March remittance growth slowest in 9 months

March remittance growth slowest in nine months

/ 02:26 AM May 16, 2024

MANILA, Philippines — Money sent home by Filipinos abroad posted its slowest growth in nine months in March as expats also grappled with high inflation and potential economic slowdown in their host countries.

Cash remittances coursed through banks rose by 2.5 percent year-on-year to $2.74 billion, the Bangko Sentral ng Pilipinas (BSP) reported on Wednesday.

That growth was softer than the 3 percent expansion recorded in February. At the same time, data showed the March uptick was the slowest since June 2023.


Ma. Ella Oplas, economist at De La Salle University in Manila, said inflows slowed as Filipino migrants tightened their belts to weather high inflation in their host countries.


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“People are saving for the rainy days,” Oplas said, adding that seasonality also partially played a role in the slowdown.

“There are no major household expenses in March, so there was less demand for remittances,” she said.

Remittances are a major source of purchasing power in the Philippines, where consumption typically accounts for 70 percent of gross domestic product. This is especially true today as stubbornly high inflation and expensive borrowing costs continue to squeeze household budgets.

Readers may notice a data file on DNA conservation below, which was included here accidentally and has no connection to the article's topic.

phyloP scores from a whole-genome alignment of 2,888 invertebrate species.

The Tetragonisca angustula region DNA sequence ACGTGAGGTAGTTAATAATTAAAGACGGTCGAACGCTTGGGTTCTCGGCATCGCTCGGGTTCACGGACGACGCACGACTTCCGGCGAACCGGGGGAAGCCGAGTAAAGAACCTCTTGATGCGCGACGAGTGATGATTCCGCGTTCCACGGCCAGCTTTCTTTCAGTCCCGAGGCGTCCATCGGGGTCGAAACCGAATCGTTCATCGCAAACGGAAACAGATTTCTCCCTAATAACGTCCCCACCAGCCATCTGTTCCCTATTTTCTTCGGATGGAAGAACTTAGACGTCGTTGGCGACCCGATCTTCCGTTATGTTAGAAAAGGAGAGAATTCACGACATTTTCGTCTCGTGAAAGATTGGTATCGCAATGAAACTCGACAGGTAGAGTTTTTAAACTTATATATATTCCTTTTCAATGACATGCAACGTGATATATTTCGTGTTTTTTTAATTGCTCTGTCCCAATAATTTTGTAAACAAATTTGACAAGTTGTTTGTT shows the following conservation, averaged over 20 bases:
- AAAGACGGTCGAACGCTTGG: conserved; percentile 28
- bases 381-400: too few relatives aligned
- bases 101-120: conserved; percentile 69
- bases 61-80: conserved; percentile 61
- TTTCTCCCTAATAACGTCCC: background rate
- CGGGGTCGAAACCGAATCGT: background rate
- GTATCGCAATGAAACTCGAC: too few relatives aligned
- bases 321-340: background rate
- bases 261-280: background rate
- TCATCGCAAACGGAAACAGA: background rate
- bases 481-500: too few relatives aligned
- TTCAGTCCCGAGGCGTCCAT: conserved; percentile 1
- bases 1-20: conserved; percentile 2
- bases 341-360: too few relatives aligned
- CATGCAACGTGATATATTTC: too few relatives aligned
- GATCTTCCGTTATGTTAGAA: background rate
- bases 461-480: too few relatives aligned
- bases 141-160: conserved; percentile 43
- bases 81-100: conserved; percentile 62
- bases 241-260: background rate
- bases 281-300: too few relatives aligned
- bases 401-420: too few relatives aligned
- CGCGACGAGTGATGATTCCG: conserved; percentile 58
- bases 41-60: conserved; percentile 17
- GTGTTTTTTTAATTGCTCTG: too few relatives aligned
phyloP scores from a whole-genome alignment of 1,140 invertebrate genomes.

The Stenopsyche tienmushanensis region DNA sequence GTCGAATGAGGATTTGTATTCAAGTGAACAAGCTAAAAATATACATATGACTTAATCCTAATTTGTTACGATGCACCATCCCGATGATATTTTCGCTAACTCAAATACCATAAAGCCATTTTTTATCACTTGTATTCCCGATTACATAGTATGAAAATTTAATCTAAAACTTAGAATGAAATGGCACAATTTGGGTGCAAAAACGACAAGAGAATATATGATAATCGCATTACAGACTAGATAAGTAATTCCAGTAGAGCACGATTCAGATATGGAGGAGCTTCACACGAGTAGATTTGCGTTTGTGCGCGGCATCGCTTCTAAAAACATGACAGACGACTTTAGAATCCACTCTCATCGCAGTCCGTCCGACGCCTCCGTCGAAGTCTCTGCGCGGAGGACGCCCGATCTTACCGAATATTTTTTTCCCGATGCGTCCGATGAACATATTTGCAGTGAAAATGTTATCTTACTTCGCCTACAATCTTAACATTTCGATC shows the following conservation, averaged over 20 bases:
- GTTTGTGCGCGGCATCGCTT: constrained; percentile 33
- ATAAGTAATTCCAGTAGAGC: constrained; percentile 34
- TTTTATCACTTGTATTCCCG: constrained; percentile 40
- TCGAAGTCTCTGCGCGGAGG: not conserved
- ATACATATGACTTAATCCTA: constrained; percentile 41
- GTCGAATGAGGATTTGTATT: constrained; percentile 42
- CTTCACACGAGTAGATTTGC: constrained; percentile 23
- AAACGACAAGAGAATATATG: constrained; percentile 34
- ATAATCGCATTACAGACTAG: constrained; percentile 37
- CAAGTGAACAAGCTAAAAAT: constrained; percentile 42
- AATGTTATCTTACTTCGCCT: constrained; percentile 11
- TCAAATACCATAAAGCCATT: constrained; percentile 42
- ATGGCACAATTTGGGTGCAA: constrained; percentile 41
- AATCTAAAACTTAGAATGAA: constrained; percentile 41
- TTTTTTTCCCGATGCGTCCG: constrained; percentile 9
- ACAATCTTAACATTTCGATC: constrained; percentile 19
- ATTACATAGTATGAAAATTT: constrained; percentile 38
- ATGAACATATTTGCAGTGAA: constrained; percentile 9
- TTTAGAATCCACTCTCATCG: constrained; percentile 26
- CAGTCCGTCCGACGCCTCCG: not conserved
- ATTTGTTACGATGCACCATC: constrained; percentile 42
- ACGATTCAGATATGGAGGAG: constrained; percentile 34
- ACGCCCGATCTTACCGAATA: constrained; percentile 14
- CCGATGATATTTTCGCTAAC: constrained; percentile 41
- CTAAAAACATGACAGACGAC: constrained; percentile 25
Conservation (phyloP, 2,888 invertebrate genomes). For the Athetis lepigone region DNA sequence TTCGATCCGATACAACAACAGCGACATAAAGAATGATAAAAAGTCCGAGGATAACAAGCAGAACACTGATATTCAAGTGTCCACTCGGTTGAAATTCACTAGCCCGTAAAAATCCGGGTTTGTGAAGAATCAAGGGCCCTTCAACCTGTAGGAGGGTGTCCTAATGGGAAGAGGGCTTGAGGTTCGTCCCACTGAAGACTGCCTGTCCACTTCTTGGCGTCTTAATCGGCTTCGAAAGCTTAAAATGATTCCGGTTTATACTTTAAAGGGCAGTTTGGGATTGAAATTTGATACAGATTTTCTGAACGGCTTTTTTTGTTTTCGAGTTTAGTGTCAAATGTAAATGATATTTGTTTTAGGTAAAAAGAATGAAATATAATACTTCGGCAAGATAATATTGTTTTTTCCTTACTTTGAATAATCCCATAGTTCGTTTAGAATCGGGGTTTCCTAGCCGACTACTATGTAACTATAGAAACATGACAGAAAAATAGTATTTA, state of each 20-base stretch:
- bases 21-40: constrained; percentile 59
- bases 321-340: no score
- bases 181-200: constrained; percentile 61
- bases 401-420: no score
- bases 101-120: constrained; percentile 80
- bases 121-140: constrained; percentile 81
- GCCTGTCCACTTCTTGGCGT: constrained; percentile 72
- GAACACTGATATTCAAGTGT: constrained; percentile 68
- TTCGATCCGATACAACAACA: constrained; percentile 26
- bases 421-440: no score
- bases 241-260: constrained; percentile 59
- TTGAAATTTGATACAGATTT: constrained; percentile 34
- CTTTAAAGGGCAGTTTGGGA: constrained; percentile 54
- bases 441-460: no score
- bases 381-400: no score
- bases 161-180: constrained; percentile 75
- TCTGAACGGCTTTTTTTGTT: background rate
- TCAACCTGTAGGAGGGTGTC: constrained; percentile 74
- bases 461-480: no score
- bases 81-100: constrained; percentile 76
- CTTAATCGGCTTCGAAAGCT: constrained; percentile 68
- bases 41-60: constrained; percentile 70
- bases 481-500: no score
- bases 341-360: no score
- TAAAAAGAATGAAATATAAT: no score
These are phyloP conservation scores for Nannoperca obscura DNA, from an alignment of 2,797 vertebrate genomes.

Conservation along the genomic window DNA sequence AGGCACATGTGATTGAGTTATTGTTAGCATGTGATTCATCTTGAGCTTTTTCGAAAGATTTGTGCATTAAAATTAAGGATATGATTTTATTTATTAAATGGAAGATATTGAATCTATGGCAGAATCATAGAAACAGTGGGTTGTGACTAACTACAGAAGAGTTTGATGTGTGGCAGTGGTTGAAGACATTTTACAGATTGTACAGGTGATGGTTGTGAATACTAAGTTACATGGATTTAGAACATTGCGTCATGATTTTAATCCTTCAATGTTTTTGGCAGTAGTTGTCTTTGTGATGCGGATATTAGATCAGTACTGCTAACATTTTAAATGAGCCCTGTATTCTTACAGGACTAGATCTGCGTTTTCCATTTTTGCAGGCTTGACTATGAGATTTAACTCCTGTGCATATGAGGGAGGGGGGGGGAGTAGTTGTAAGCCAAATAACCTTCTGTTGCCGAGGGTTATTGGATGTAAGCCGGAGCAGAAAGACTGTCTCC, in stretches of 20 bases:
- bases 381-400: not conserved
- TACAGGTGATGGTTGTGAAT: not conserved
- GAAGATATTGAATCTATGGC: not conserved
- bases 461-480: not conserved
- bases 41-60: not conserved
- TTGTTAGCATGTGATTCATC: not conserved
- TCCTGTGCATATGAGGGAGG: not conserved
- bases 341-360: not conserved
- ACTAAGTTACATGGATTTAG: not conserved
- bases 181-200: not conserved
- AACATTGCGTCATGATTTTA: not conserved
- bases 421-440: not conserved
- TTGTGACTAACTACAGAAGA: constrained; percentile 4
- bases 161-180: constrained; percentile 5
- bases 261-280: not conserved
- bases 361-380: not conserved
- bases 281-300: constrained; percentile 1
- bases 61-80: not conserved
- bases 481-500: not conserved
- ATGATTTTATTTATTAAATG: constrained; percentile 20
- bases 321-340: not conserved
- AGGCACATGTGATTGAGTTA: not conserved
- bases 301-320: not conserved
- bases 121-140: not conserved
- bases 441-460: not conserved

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Government data showed growth in household spending eased to 4.6 percent in the first quarter—the weakest reading since the 4.8 percent contraction at the height of the COVID-19 pandemic in the first quarter of 2021.


That, in turn, held back the first quarter GDP growth to 5.7 percent, which fell short of the Marcos administration’s 6 to 7 percent target range.


Data showed the March slowdown tempered the first quarter remittances growth to 2.7 percent to hit P8.22 billion. Inflows from the United States, Saudi Arabia, United Arab Emirates, and Singapore contributed mainly to the growth.

The central bank projects a 3-percent increase in remittances this year.

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For Oplas, remittances would likely rebound in the coming months especially in June, when inflows are seasonally high to pay for school tuition fees and provide capital to family members in the countryside for the planting season. —Ian Nicolas P. Cigaral

TAGS: ofws, Remittance

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